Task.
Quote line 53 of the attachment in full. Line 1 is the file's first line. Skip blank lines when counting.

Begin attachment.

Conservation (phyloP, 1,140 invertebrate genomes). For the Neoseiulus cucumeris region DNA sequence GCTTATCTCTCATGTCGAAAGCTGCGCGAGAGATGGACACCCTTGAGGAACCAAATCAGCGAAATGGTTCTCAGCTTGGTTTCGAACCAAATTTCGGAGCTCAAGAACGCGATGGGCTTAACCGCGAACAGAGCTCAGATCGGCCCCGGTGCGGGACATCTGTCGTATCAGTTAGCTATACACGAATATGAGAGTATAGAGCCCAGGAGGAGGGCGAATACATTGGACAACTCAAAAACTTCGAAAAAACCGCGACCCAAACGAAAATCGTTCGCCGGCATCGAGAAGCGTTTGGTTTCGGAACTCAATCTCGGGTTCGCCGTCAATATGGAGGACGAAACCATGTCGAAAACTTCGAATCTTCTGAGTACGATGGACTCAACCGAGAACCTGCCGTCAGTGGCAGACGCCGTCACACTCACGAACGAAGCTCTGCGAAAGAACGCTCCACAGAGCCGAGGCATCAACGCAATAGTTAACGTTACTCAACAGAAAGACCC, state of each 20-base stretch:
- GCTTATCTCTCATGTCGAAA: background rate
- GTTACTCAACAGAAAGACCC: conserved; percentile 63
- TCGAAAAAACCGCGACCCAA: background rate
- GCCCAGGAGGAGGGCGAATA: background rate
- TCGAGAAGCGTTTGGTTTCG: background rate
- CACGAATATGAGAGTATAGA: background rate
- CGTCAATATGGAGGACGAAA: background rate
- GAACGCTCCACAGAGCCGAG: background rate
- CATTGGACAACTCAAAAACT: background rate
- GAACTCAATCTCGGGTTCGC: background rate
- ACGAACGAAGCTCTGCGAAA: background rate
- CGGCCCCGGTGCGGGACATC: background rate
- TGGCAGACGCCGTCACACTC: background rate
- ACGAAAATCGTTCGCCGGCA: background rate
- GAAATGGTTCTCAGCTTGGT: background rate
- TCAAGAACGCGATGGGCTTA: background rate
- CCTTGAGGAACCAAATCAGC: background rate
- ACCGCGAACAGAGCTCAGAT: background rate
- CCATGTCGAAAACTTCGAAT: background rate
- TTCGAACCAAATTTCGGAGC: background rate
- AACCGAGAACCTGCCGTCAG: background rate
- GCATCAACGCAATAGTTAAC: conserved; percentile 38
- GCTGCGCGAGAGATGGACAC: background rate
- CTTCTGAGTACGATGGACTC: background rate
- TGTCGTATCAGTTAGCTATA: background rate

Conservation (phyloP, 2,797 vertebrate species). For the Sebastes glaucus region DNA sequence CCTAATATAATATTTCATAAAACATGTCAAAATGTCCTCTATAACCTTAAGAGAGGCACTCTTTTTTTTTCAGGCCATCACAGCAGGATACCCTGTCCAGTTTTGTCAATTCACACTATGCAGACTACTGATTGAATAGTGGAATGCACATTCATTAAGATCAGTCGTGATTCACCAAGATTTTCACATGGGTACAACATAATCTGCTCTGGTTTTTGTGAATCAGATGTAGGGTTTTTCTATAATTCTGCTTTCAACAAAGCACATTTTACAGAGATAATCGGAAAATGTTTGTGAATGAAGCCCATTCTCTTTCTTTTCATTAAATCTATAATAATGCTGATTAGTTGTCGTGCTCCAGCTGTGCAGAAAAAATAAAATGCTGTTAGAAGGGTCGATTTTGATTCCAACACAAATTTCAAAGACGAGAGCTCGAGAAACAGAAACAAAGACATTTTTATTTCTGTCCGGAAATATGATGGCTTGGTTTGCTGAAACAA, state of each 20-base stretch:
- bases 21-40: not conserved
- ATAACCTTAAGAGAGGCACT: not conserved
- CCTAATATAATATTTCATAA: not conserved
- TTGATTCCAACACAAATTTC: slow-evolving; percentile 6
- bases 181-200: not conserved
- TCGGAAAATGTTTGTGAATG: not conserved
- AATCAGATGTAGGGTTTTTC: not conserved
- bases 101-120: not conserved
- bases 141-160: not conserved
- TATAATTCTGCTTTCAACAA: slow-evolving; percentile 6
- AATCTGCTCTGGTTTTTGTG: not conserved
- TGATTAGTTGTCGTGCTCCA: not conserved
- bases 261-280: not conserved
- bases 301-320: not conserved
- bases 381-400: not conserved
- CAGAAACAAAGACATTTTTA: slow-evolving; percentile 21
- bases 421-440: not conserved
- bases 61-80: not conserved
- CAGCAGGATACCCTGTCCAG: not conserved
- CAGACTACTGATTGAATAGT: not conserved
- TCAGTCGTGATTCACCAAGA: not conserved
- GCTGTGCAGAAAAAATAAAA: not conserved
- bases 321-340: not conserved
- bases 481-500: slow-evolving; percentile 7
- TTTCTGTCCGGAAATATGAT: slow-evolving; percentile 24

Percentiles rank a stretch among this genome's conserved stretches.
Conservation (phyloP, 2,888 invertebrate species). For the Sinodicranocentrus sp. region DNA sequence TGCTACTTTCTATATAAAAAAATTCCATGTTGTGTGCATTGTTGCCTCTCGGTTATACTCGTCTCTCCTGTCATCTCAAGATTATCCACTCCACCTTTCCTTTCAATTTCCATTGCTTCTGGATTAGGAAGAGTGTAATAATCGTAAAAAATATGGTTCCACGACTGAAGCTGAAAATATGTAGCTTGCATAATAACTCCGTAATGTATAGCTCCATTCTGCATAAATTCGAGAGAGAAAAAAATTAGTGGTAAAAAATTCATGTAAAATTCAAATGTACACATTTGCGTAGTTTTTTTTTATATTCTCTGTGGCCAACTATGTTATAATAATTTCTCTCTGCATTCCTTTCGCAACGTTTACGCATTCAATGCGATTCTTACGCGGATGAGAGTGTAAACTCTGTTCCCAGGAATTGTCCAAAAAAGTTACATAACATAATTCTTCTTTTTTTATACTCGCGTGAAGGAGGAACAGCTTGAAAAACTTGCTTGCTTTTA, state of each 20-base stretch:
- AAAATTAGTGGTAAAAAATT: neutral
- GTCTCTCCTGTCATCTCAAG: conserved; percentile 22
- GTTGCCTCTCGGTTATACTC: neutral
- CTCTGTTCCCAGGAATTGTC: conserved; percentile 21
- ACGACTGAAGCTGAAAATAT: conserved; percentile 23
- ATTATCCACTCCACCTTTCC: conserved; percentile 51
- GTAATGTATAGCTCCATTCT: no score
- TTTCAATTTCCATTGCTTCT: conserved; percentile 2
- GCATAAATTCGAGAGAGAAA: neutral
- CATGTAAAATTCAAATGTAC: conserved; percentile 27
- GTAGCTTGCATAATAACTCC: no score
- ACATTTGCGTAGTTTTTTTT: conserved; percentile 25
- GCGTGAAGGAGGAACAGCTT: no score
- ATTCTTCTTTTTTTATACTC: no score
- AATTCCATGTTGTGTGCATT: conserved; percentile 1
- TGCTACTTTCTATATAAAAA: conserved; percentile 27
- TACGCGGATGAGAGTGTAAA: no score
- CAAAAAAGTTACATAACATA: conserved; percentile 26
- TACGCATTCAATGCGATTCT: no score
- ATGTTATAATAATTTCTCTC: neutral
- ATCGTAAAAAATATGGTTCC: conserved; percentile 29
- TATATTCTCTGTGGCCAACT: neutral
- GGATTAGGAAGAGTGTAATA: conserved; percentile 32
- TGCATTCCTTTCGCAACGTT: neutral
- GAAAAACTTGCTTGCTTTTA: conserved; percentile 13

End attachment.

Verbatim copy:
Percentiles rank a stretch among this genome's conserved stretches.